Single Rose Laurie Fox Pessemier Acrylic/canvas 16 x 11" 41 x 27cm
Doorway Modena Laurie Fox Pessemier Acrylic/canvas 20 x 10" 50 x 25cm
Cafe Remondini Modena Blair Pessemier Acrylic/linen 11 x 18" 27 x 46cm
Painting near the Conservatory Blair Pessemier Acrylic/linen 18 x 13" 46 x 33cm
In Front of the Accademia, Modena Laurie Fox Pessemier Acrylic/linen 13 x 18" 33 x 46cm
Artnotes: Jungle Telegraph
We are already at that time of year here when one must stay inside part of the day. It is so hot and sunny after lunch, we come inside and hole up until after 5.
That isn’t such a bad thing, really. I read, I finish my indoor chores, I paint a still life. I am adapting to the Mediterranean lifestyle, even though I am two hours from the sea.
We moved our outdoor dining table off of the grass onto solid ground in our back yard, to allow more room for badminton. Or, I should say, we hired the refugees to move the 200 plus pound table top for us. It was a comedy of errors, but in the end it was done, and we all enjoyed a cool drink afterward and swatted the birdie (shuttlecock) around, now that the table was out of the way.
It is amazing how just slight variations in language can throw us all off: between English, French and Italian, the project was delayed a day… A Malian friend tried to explain how that telephone game worked “one person tells, another, tells another, pretty soon the message is lost”. I try to tell him this is the “jungle telegraph”, but then think better of it. I appreciate the Africans for their ability to adapt to modifications: time isn’t important. Sometimes I think they are closer to the American ideal of life: they are optimistic and happy. Laughter comes easily.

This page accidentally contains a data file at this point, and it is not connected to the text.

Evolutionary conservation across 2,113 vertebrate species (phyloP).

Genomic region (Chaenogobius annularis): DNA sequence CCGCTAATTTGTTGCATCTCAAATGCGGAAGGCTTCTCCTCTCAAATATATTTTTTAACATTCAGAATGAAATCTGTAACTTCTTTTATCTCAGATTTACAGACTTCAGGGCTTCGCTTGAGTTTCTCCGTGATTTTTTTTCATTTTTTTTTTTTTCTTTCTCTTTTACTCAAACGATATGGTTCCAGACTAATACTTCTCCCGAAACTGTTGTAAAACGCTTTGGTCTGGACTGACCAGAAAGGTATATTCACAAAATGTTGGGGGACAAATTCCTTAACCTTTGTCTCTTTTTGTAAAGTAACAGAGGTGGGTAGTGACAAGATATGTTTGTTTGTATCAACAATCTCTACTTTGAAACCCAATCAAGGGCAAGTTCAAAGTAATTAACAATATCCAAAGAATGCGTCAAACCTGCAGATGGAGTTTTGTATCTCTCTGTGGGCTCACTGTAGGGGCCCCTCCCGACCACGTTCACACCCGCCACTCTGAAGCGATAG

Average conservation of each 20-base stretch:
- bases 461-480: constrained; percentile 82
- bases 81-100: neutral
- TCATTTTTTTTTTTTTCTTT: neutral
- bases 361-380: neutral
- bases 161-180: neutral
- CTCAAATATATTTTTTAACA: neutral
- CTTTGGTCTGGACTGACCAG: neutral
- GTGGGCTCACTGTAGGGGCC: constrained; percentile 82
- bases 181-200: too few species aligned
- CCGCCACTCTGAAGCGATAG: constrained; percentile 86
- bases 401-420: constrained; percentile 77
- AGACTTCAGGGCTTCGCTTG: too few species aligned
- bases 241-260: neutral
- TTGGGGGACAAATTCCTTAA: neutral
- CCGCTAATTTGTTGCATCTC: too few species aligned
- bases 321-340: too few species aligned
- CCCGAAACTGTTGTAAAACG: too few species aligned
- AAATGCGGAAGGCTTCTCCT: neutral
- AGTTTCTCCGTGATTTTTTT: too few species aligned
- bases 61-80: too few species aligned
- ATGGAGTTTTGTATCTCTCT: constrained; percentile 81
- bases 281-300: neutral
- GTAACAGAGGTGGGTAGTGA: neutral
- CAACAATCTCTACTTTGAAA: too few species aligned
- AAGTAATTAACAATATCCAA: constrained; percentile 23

When we lived there, I always felt that Tunisians were like Americans, more than they were like the French, who colonized them. And Americans, despite the roots of Western civilization, are miles away from their European counterparts in personality. Maybe the difference is the newness of a society. African countries are relatively young, as is America.
At school the sub-Saharans tell us how different their women are from North African women. The Moroccans aren’t there tonight to chime in, but I admit, on a whole, there seems to be a difference, at least in the men. There is a big discussion in how, in Mali, there are 8 women to every man. “Look at this room,” I tell the Senegalese beside me, “all the men are here”. “Hey, you are right!” They go on to say it is difficult for women to make this trip. Some have taken two years to get to Italy.
Blair and I go to the Faro Ristorante for dinner afterward. The Faro (lighthouse) looks out over the Apennines, Monte Cimone, and out to the (eventual) lights of Modena. We sit on the deck and the setting rays of the sun turn everything a coral color. Harika snitches bits of Blair’s stuffed veal, and I feel like we are living in a movie